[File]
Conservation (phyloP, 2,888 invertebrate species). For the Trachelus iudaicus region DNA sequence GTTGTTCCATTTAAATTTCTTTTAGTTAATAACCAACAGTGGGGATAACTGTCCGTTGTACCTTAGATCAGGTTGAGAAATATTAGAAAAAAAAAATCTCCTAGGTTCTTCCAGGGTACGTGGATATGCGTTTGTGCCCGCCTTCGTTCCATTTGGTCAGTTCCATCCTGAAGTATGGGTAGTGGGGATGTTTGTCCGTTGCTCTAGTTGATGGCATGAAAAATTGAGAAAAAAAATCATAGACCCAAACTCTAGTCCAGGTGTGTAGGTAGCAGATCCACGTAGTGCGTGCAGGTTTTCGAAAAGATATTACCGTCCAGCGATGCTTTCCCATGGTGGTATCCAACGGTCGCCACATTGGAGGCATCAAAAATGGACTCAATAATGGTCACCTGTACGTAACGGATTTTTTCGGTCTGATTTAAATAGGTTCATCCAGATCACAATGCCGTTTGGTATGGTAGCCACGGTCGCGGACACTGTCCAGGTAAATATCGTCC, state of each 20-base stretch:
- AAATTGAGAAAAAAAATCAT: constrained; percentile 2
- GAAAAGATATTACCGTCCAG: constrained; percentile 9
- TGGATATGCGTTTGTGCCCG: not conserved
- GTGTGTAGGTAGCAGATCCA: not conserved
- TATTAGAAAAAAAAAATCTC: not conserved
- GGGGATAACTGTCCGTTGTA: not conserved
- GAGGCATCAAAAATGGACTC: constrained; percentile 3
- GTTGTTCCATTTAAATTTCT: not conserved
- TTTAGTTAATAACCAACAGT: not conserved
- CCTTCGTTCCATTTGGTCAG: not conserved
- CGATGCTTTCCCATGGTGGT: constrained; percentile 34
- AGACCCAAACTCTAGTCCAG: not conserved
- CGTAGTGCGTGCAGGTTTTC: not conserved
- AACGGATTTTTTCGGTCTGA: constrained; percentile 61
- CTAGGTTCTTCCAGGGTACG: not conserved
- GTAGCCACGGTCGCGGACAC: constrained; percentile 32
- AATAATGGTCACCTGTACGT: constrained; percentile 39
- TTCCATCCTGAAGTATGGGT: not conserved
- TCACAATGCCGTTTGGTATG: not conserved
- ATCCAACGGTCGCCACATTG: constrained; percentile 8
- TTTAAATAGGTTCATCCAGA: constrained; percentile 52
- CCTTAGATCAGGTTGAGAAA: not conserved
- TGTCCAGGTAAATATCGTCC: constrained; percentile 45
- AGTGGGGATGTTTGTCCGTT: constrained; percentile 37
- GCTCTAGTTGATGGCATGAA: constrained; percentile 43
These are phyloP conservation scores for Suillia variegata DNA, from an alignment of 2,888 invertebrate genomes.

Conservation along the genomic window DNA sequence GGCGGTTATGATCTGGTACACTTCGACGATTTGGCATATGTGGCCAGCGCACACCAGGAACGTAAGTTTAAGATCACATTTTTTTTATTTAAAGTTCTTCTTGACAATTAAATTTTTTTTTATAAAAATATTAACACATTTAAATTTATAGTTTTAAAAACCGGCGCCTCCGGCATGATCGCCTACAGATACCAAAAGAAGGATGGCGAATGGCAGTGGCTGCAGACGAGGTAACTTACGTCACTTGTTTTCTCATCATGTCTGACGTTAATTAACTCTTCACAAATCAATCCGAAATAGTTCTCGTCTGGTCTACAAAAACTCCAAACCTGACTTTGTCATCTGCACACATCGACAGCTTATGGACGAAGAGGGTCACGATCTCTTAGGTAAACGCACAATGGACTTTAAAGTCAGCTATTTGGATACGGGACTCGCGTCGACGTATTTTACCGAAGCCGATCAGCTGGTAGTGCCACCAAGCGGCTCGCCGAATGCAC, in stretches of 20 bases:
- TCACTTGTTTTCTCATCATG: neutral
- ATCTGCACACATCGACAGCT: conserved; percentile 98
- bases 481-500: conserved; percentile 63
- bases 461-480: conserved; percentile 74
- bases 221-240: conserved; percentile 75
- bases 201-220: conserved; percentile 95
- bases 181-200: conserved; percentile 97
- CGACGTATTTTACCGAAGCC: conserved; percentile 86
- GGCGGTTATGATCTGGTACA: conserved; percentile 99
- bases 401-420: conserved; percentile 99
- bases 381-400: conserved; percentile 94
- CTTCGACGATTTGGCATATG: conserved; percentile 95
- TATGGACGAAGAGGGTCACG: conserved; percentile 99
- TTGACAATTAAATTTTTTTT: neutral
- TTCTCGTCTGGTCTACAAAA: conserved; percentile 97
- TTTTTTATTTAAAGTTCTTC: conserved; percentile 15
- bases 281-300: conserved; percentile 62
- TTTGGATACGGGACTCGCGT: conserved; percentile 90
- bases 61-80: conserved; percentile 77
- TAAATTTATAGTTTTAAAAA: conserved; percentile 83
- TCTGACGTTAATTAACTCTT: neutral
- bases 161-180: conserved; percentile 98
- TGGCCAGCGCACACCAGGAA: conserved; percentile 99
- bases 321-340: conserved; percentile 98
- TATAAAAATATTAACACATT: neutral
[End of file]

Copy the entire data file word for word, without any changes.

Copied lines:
Conservation (phyloP, 2,888 invertebrate species). For the Trachelus iudaicus region DNA sequence GTTGTTCCATTTAAATTTCTTTTAGTTAATAACCAACAGTGGGGATAACTGTCCGTTGTACCTTAGATCAGGTTGAGAAATATTAGAAAAAAAAAATCTCCTAGGTTCTTCCAGGGTACGTGGATATGCGTTTGTGCCCGCCTTCGTTCCATTTGGTCAGTTCCATCCTGAAGTATGGGTAGTGGGGATGTTTGTCCGTTGCTCTAGTTGATGGCATGAAAAATTGAGAAAAAAAATCATAGACCCAAACTCTAGTCCAGGTGTGTAGGTAGCAGATCCACGTAGTGCGTGCAGGTTTTCGAAAAGATATTACCGTCCAGCGATGCTTTCCCATGGTGGTATCCAACGGTCGCCACATTGGAGGCATCAAAAATGGACTCAATAATGGTCACCTGTACGTAACGGATTTTTTCGGTCTGATTTAAATAGGTTCATCCAGATCACAATGCCGTTTGGTATGGTAGCCACGGTCGCGGACACTGTCCAGGTAAATATCGTCC, state of each 20-base stretch:
- AAATTGAGAAAAAAAATCAT: constrained; percentile 2
- GAAAAGATATTACCGTCCAG: constrained; percentile 9
- TGGATATGCGTTTGTGCCCG: not conserved
- GTGTGTAGGTAGCAGATCCA: not conserved
- TATTAGAAAAAAAAAATCTC: not conserved
- GGGGATAACTGTCCGTTGTA: not conserved
- GAGGCATCAAAAATGGACTC: constrained; percentile 3
- GTTGTTCCATTTAAATTTCT: not conserved
- TTTAGTTAATAACCAACAGT: not conserved
- CCTTCGTTCCATTTGGTCAG: not conserved
- CGATGCTTTCCCATGGTGGT: constrained; percentile 34
- AGACCCAAACTCTAGTCCAG: not conserved
- CGTAGTGCGTGCAGGTTTTC: not conserved
- AACGGATTTTTTCGGTCTGA: constrained; percentile 61
- CTAGGTTCTTCCAGGGTACG: not conserved
- GTAGCCACGGTCGCGGACAC: constrained; percentile 32
- AATAATGGTCACCTGTACGT: constrained; percentile 39
- TTCCATCCTGAAGTATGGGT: not conserved
- TCACAATGCCGTTTGGTATG: not conserved
- ATCCAACGGTCGCCACATTG: constrained; percentile 8
- TTTAAATAGGTTCATCCAGA: constrained; percentile 52
- CCTTAGATCAGGTTGAGAAA: not conserved
- TGTCCAGGTAAATATCGTCC: constrained; percentile 45
- AGTGGGGATGTTTGTCCGTT: constrained; percentile 37
- GCTCTAGTTGATGGCATGAA: constrained; percentile 43
These are phyloP conservation scores for Suillia variegata DNA, from an alignment of 2,888 invertebrate genomes.

Conservation along the genomic window DNA sequence GGCGGTTATGATCTGGTACACTTCGACGATTTGGCATATGTGGCCAGCGCACACCAGGAACGTAAGTTTAAGATCACATTTTTTTTATTTAAAGTTCTTCTTGACAATTAAATTTTTTTTTATAAAAATATTAACACATTTAAATTTATAGTTTTAAAAACCGGCGCCTCCGGCATGATCGCCTACAGATACCAAAAGAAGGATGGCGAATGGCAGTGGCTGCAGACGAGGTAACTTACGTCACTTGTTTTCTCATCATGTCTGACGTTAATTAACTCTTCACAAATCAATCCGAAATAGTTCTCGTCTGGTCTACAAAAACTCCAAACCTGACTTTGTCATCTGCACACATCGACAGCTTATGGACGAAGAGGGTCACGATCTCTTAGGTAAACGCACAATGGACTTTAAAGTCAGCTATTTGGATACGGGACTCGCGTCGACGTATTTTACCGAAGCCGATCAGCTGGTAGTGCCACCAAGCGGCTCGCCGAATGCAC, in stretches of 20 bases:
- TCACTTGTTTTCTCATCATG: neutral
- ATCTGCACACATCGACAGCT: conserved; percentile 98
- bases 481-500: conserved; percentile 63
- bases 461-480: conserved; percentile 74
- bases 221-240: conserved; percentile 75
- bases 201-220: conserved; percentile 95
- bases 181-200: conserved; percentile 97
- CGACGTATTTTACCGAAGCC: conserved; percentile 86
- GGCGGTTATGATCTGGTACA: conserved; percentile 99
- bases 401-420: conserved; percentile 99
- bases 381-400: conserved; percentile 94
- CTTCGACGATTTGGCATATG: conserved; percentile 95
- TATGGACGAAGAGGGTCACG: conserved; percentile 99
- TTGACAATTAAATTTTTTTT: neutral
- TTCTCGTCTGGTCTACAAAA: conserved; percentile 97
- TTTTTTATTTAAAGTTCTTC: conserved; percentile 15
- bases 281-300: conserved; percentile 62
- TTTGGATACGGGACTCGCGT: conserved; percentile 90
- bases 61-80: conserved; percentile 77
- TAAATTTATAGTTTTAAAAA: conserved; percentile 83
- TCTGACGTTAATTAACTCTT: neutral
- bases 161-180: conserved; percentile 98
- TGGCCAGCGCACACCAGGAA: conserved; percentile 99
- bases 321-340: conserved; percentile 98
- TATAAAAATATTAACACATT: neutral